RBS split unlikely - analyst

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Royal Bank of Scotland (RBS) was deemed to be worth "less than thought" by Bank of England governor Sir Mervyn King.

Speaking to the Banking Standards Commission on Wednesday, Sir Mervyn stressed there was a "good bank, bad bank" within bailed-out RBS, adding that there were "powerful" arguments for splitting up the bank "sooner rather than later".

"The whole idea of a bank being 82%-owned by the taxpayer, run at arms' length from the government, is nonsense," he said. "It cannot make any sense.

"I think it would be much better to accept that it should have been a temporary period of ownership only, to restructure the bank and put it back. The longer this has gone on the more difficult that's become."

He went on to say there was a need to find a way to create a new RBS that could be a "major lender" to the UK economy.

Ian Gordon, analyst at Investec, regarded this "slightly ambitious", but also noted that RBS intended to grow core lending by 3% in 2013, in contrast to Lloyds Banking Group (LLOY), which remained committed to ongoing core shrinkage in the first half of 2013.

Sir Mervyn pointed out: "It's four-and-a-half years on (since RBS's rescue) and there is no immediate sign of it going back to the private sector." This contradicted comments by RBS chief executive Stephen Hester, who recently insisted that the bank's return to the private sector was on track and could be completed within two years.

"So I think that means that we have not been sufficiently decisive in either recapitalising the banks or restructuring them," Sir Mervyn added.

Bank account disruption

The comments were made just hours before customers at RBS and subsidiary NatWest began reporting problems with online and phone banking, cash withdrawals and debit card payments.

It is the second time in nine months technical problems have hit the group. Last summer, millions of customers were unable to move money or pay bills for days after a software update went wrong.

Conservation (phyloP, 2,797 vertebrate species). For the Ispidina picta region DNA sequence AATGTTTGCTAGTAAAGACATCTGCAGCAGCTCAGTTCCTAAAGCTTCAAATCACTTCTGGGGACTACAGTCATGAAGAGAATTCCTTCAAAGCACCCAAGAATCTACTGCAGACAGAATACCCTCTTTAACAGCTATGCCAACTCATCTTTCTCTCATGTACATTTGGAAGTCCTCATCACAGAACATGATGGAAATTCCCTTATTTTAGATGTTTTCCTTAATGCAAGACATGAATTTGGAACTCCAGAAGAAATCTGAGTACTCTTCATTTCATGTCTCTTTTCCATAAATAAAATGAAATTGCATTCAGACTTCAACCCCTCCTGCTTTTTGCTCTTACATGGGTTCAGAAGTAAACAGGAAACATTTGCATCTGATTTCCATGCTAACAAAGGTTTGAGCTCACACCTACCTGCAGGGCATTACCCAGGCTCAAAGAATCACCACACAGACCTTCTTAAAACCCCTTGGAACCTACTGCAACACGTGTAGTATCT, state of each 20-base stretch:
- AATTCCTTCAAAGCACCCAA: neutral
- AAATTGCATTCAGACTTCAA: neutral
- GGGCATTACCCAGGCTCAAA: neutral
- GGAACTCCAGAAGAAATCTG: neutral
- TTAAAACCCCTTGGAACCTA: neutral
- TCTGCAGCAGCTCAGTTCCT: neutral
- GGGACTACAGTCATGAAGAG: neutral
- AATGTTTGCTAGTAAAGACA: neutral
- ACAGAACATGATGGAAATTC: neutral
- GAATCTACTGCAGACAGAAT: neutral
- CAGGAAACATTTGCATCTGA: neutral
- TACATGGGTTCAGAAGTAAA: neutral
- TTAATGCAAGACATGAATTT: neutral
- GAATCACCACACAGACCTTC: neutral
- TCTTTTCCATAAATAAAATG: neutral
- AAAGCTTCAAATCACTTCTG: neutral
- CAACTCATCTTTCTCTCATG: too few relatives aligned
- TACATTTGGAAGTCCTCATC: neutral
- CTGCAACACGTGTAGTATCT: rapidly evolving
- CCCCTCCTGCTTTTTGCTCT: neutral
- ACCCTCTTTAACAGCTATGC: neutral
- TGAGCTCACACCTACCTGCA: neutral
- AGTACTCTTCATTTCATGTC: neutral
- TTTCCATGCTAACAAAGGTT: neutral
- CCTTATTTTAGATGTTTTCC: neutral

RBS said it would now consider compensating customers for any problems encountered. Last time, the bank set aside £100 million to compensate customers, as well as extending its branch opening hours.

Last year's failures were widely attributed to a decision by RBS to outsource its IT department to India, resulting in the loss of 1,600 skilled UK jobs. As the failures continued for a week, questions were asked about whether RBS was in fact facing a crisis of liquidity, forcing Sir Mervyn to publicly comment on the issue.

"What is for certain is that RBS customers, already seething from news of Libor fines, bonuses, and last year's meltdown, will not be as forgiving a second time around. People are already saying they will move their money," stated Laura Willoughby of Move Your Money.

"Stephen Hester may be cursing bad luck, but once again this points at major operational and customer service failings at RBS. He promised this would not happen again."

Sell RBS, buy Standard Chartered?

At the end of 2008, RBS's balance sheet needed more restructuring than perhaps any other bank in the world. It is to the management's great credit that this task is nearly complete, and has been achieved with a speed and at a cost that looked very unlikely a few years ago, despite the eurozone crisis making the economic backdrop much tougher than expected.

"But as the balance sheet is increasingly fixed, so investor attention moves towards the core businesses, and here the news is less good," pointed out James Invine, analyst at Societe Generale. "RBS Core (the ongoing businesses) generated 10% return on equity last year, much lower than the 16% we forecast for Lloyds Banking Group.

"Admittedly, this rises to 12% if we exclude the troublesome Irish unit - but we believe that to be a false distinction as Ulster is a continuing business and one for which there is no quick fix."

He acknowledged changes to the group's corporate structure could provide catalysts, but stressed they were a long way off: "The US retail business will take two years to float, while the simplification of the government's shareholding and preferential dividend rights (which effectively block ordinary dividends) is now said to be likely be a 2014 event rather than the previous suggestions of the second half of 2013."

Marc Kimsey, senior trader at Accendo Markets, advised investors to buy Standard Chartered (STAN) instead, calling the bank "solid, reliable [and] predictable".

"Steady consumer banking income, China and Africa chipping in with over $1 billion (£0.6 billion) of income, dividend increased by 10% - a refreshing report following the horror shows from RBS and Lloyds.

"Standard Chartered should be the cornerstone of any long-term portfolio."